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Hastings' Dictionary of the New Testament


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This word occurs only twice as a substantive in the English NT, both instances being in the Epistle to the Romans.

1. Romans 9:27, ὑπόλειμμα (WH [Note: H Westcott-Hort’s Greek Testament.] , ὑπόλιμμα with א AB Eus. The Textus Receptus reads κατάλειμμα with later authorities. The latter variant probably originated in the desire to make St. Paul’s word correspond exactly with that of the passage in Isaiah 10:22, which he is here quoting from the Septuagint : ‘And Isaiah crieth concerning Israel, If the number of the children of Israel be as the sand of the sea, it is the remnant that shall be saved’ (Septuagint , τὸ κατάλειμμα αὐτῶν σωθήσεται).

The Apostle is expressing, in language adapted from the OT, his conviction that only a remnant of the Jews will be saved, a conviction forced upon him by the repeated experiences of his missionary journeys. This sad outlook on the immediate present is afterwards modified by his prophetic forecast of the ultimate return of the whole people, when ‘all Israel shall be saved’ (Romans 11:26).

The passage in Isaiah is one of central significance. The prophet is convinced that the Assyrians, the instruments of God’s punishment, will overthrow not only Samaria but Jerusalem. As a State, Judah will be destroyed. The only survivors will be the ‘remnant,’ the group of true-hearted believers who submit to God’s word spoken by the prophet. We have here for the first time the dissociation of the religious from the national life, the conception of a Church as free from political associations. Of this ‘remnant’ the prophet says that it ‘shall return’ (יָשׁוּב). The Septuagint rendering, σωθήσεται, lends itself more directly to St. Paul’s reference to the Messianic salvation. To show, as he does here, that not only the calling of the Gentiles, but also the partial rejection of the Jews, was foretold in the prophetic writings, was both a ground of assurance to himself and an effective answer to Jewish criticism.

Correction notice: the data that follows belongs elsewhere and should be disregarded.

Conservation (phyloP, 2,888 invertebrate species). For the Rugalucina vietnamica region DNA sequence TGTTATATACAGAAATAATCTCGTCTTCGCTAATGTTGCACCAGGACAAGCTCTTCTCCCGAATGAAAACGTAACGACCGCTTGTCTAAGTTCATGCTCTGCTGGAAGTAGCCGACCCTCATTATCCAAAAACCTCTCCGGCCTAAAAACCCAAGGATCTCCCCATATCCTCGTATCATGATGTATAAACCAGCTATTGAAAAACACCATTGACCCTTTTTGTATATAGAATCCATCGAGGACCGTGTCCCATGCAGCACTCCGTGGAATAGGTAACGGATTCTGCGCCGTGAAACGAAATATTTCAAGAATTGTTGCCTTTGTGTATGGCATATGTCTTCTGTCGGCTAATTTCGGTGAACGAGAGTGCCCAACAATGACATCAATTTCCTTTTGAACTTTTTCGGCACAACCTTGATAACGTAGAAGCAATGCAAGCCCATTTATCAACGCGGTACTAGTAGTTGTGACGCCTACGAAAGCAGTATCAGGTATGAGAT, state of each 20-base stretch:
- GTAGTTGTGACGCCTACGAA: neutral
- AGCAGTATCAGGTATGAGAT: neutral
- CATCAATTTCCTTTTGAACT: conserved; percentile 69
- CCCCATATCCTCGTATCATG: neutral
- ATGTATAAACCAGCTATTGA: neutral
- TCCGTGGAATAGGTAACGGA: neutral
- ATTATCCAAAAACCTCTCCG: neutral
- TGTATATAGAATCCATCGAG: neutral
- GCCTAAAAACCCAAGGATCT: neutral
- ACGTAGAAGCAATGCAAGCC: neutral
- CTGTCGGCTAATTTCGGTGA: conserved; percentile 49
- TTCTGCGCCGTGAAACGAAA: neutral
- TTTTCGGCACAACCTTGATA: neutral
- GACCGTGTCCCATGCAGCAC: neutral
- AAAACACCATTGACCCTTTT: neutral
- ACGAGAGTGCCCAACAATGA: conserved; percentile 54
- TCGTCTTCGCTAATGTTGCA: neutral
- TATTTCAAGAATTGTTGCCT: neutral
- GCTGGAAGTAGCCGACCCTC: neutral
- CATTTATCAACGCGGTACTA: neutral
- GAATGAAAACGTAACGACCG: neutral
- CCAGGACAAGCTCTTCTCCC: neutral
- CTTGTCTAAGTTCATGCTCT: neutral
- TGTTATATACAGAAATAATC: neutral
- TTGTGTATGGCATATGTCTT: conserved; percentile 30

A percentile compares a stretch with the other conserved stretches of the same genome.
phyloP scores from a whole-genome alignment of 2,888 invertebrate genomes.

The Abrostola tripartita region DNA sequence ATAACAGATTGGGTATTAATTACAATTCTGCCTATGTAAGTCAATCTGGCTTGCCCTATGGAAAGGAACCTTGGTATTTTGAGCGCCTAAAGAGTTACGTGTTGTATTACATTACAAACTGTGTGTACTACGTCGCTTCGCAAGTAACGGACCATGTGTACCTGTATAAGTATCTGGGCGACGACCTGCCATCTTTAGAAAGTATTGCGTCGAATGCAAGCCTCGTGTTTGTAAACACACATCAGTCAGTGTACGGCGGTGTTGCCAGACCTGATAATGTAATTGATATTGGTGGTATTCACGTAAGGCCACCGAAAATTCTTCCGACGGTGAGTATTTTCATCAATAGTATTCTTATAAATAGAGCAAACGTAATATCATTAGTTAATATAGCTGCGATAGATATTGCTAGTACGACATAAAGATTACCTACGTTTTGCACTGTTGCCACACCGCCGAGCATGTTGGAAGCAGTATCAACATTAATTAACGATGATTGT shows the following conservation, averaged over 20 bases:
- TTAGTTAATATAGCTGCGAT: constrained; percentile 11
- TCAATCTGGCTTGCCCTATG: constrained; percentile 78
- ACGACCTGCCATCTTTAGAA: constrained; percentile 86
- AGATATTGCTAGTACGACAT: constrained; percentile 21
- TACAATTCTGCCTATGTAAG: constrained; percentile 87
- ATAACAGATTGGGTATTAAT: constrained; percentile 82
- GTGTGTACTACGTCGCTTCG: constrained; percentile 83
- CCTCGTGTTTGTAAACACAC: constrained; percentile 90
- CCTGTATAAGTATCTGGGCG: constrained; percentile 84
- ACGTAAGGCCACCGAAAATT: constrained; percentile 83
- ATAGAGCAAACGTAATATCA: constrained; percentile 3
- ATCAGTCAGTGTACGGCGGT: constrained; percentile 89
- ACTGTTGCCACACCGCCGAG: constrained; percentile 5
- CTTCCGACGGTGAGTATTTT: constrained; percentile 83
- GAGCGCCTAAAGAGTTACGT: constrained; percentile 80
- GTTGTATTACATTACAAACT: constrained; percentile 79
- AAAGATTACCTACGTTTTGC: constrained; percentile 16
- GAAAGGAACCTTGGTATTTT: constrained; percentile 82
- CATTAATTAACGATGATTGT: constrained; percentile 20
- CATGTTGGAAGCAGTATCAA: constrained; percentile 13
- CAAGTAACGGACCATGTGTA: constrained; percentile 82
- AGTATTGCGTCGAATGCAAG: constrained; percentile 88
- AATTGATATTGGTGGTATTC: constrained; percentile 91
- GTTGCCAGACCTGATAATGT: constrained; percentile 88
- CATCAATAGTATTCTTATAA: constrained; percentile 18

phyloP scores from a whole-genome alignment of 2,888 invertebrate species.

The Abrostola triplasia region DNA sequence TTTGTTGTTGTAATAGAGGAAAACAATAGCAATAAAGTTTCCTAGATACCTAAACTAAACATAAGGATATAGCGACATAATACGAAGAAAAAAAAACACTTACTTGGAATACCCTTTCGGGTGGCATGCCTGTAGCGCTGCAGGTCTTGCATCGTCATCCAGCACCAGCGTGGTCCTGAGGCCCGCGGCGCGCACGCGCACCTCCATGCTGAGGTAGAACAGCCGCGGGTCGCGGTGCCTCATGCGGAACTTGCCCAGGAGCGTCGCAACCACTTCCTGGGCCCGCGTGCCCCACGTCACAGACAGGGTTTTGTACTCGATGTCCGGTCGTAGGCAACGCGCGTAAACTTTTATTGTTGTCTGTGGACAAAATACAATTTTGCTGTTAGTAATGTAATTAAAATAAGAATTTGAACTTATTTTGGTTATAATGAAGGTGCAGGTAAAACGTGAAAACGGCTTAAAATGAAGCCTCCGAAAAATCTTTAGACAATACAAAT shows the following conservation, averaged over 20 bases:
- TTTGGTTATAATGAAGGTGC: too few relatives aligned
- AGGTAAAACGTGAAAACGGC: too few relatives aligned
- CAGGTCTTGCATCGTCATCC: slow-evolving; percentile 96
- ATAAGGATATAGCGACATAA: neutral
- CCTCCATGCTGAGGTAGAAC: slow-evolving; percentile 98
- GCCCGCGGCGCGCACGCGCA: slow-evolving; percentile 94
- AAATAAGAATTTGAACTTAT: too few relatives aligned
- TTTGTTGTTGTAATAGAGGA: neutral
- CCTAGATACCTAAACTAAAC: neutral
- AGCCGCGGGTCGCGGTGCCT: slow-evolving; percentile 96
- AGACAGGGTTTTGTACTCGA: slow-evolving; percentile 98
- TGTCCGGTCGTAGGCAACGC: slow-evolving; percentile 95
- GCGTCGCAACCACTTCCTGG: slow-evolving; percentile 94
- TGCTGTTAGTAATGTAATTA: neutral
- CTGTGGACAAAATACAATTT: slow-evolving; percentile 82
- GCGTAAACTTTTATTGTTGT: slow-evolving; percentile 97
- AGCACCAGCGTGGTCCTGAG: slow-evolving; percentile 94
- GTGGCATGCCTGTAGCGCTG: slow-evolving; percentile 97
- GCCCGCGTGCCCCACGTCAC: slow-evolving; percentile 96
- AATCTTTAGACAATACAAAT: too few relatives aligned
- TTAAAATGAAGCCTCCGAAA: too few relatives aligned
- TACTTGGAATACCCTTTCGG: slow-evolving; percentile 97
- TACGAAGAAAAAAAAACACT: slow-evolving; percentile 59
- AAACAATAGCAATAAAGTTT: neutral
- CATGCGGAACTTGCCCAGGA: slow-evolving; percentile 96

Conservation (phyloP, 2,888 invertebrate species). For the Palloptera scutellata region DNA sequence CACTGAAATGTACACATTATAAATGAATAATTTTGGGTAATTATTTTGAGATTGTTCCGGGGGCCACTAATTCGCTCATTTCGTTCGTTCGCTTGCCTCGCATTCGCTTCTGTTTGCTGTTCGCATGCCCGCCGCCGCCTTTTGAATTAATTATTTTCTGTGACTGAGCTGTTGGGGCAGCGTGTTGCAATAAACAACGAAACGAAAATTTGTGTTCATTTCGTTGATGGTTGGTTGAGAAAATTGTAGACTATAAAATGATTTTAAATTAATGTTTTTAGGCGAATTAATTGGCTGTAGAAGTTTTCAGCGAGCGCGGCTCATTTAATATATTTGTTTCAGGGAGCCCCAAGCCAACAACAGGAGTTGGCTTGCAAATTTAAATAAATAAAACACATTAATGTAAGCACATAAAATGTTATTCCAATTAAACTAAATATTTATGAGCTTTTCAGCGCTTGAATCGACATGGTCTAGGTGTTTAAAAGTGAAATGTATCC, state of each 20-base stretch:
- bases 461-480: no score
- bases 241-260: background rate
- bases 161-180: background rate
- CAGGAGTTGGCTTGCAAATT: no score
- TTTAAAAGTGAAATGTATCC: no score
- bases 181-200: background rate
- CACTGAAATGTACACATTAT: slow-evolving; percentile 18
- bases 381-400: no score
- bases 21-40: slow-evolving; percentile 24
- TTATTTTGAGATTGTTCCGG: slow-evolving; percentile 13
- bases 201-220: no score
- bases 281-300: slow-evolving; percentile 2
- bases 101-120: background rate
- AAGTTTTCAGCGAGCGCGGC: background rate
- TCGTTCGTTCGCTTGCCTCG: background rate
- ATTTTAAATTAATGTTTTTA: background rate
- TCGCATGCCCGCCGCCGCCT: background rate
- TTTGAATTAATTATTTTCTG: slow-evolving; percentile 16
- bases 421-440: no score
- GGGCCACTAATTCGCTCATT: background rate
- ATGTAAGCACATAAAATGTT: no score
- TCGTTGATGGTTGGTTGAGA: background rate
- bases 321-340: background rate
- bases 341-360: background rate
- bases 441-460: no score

2. Romans 11:5, λεῖμμα (WH [Note: H Westcott-Hort’s Greek Testament.] , λίμμα): ‘Even so then at this present time also there is a remnant according to the election of grace.’ The comparison here is with the ‘seven thousand men’ who during the religious persecution of Ahab’s reign had not ‘bowed the knee to Baal’ (1 Kings 19:18). The reference, as in 1 Kings 9:27, is to the small body of faithful believers who constituted the true Israel, in contrast with the recreant and disobedient majority. The ‘remnant’ in the time of Elijah and that in the time of Isaiah are prototypes of the believing minority of Jews who accepted Jesus as the Messiah.

Literature.-The Commentaries on Romans in loc.; F. Delitzsch, Jesaia2, Leipzig, 1869, on Isaiah 10:22; G. F. Cehler, Theology of the OT, Eng. translation , Edinburgh, 1874-75, ii. 381 ff.; G. A. Smith, Expositor’s Bible, ‘Isaiah,’ London, 1888-90, i. 126 ff.

Dawson Walker.

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These files are public domain.
Text Courtesy of Used by Permission.

Bibliography Information
Hastings, James. Entry for 'Remnant'. Hastings' Dictionary of the New Testament. 1906-1918.

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Saturday, October 31st, 2020
the Week of Proper 25 / Ordinary 30
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